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Digital Ageing and the Internet

by Paul Hudson
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Competitiveness depends on how a population learns to exploit the internet, not how many are online  
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Digital Ageing research sets customer communication challenge

Internet penetration is commonly used to benchmark a nation’s competitiveness but the true measure of a country’s standing depends on how quickly and how well its citizens have adapted to using the internet rather than how many are online.

The UK, which has internet penetration of 72%, is regarded as a leading digital nation, ranked third after Finland and the USA in a study of internet penetration of 10 western nations.

The UK, along with Germany and France, belongs to an ‘advanced cluster’  of nations with high internet penetration rates and internet diffusion within the population. However, penetration rates only scratch the surface when it comes to understanding how well a nation has adapted to the Digital Age.

Paul Hudson, chief executive of international consumer research specialist Intersperience, argues that a rigorous analysis of behavioural patterns and deeper understanding of attitudes is necessary to accurately assess the UK’s standing and forecast future trends.

Hudson said: “Our research clearly shows that in the UK we are not as ‘adapted’ as we think we are when it come to using the internet. There are wide variations in skill and confidence levels. There is a sizeable gap between the most advanced internet users and the least advanced and this is unlikely to narrow significantly in the next decade.”

Intersperience’s authoritative Digital Ageing report identifies four categories of UK internet users: Late Starters; Emerging Clusters; Compartmentalised Classes; and Optimistic Rangers.  It delivers unique insights into the behaviour of each group and analyses how their online experiences define their perspective on the world.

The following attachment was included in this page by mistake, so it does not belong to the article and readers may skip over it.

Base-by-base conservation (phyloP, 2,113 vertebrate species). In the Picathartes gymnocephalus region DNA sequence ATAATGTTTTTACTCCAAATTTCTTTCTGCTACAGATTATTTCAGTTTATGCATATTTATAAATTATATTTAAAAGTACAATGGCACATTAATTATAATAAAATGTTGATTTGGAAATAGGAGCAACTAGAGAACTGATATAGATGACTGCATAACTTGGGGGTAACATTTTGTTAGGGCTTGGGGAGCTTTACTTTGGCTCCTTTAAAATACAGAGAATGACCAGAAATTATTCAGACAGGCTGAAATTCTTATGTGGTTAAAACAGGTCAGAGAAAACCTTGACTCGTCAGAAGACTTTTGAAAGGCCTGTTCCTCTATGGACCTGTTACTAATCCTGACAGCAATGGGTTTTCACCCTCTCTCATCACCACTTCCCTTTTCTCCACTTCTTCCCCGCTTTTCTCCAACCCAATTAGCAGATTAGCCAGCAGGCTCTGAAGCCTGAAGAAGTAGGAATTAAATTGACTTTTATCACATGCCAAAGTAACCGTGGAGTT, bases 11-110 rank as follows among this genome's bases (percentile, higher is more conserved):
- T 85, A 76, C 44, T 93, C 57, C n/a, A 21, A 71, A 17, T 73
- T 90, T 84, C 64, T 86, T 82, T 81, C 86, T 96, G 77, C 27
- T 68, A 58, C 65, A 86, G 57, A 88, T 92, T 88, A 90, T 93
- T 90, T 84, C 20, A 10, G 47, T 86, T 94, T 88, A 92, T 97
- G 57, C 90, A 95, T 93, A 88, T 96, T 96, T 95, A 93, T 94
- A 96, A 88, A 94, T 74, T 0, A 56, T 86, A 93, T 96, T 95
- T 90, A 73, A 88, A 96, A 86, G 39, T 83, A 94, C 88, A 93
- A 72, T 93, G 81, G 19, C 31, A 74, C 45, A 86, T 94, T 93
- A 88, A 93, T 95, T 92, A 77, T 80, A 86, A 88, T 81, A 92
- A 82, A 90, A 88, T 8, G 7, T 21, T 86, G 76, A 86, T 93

The key behavioural traits determining to which group a person belongs include confidence and skill levels; whether they regard the internet as a tool or an integral part of their lives; the range of sites and services they access online; motivation to improve their skills; and whether they multi-task (blending internet use with other tasks and media).

The behaviour of the least advanced internet users is very linear and rule-based while more competent users perform more tasks online but remain relatively unadventurous in exploring new experiences.

By contrast, the more advanced user groups are highly web literate but can be divided into two distinct groups, one of which is mainly task-oriented, while the other is adept at multi-tasking and keen on using the internet for leisure activities as well as work.

Hudson says: “The pace of change in internet usage in the UK has been far slower than is widely believed. Many organisations have strategic plans predicated on the existence of a homogenous group of internet users. Our research demonstrates clearly that this is not the case and it has major significance for the way organisations structure current and future strategic communication with their customers.”

   
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